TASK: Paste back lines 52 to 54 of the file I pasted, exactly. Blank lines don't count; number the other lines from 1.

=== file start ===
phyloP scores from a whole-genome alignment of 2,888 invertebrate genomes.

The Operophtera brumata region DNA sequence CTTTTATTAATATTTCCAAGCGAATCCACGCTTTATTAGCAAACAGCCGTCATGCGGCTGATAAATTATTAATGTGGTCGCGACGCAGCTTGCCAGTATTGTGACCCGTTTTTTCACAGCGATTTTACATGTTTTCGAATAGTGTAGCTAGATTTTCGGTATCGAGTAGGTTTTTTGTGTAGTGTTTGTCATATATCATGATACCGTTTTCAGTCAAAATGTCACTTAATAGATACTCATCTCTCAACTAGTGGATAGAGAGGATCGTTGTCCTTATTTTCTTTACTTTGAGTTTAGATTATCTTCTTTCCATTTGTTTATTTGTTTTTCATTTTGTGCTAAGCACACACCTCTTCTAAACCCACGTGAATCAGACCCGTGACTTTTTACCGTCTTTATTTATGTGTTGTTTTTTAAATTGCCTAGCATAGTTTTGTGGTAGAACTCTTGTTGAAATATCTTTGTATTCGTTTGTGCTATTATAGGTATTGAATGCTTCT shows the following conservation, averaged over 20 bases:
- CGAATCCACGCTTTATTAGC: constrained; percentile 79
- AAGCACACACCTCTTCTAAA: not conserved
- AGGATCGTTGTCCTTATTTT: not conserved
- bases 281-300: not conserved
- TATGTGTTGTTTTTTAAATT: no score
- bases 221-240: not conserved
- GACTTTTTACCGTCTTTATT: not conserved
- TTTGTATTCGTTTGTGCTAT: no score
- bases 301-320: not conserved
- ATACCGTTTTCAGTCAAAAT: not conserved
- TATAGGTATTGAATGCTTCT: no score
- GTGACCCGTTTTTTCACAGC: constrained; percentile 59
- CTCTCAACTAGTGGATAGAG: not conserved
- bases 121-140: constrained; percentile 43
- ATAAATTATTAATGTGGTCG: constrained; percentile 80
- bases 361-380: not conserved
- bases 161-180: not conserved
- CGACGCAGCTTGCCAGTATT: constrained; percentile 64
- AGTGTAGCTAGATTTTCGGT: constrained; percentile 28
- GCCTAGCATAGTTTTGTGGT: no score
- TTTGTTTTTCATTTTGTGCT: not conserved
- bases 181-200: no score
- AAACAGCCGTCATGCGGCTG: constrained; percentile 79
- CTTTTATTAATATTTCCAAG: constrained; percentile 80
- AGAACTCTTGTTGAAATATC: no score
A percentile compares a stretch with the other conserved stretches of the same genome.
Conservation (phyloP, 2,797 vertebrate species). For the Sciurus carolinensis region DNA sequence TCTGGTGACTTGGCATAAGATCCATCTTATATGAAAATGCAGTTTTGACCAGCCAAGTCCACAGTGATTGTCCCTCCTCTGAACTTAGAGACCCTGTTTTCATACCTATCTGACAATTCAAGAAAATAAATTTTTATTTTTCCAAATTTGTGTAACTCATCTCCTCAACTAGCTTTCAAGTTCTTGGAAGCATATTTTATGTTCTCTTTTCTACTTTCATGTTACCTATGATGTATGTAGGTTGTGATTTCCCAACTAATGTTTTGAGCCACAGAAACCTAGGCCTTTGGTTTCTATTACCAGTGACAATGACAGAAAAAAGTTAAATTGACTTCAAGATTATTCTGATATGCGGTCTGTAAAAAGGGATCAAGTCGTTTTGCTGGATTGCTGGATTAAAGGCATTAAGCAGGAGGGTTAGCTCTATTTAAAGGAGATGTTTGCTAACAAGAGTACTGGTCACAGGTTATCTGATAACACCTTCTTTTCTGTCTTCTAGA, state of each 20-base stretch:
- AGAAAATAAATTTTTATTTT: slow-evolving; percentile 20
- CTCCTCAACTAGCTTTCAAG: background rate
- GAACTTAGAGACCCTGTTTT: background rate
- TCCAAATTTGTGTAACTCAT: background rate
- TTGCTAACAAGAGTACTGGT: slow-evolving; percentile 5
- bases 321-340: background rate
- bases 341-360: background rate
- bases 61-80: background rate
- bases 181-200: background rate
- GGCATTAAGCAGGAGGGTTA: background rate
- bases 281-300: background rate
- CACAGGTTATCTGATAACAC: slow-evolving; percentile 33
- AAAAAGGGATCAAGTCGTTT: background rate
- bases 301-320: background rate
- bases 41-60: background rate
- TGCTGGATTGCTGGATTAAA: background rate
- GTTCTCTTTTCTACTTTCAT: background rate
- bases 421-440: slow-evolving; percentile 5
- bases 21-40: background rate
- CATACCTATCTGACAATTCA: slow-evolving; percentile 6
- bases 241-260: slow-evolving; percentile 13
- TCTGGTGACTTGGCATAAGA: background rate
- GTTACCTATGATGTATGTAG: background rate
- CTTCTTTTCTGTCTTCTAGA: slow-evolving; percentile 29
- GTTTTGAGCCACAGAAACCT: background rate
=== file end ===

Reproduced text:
- GTTACCTATGATGTATGTAG: background rate
- CTTCTTTTCTGTCTTCTAGA: slow-evolving; percentile 29
- GTTTTGAGCCACAGAAACCT: background rate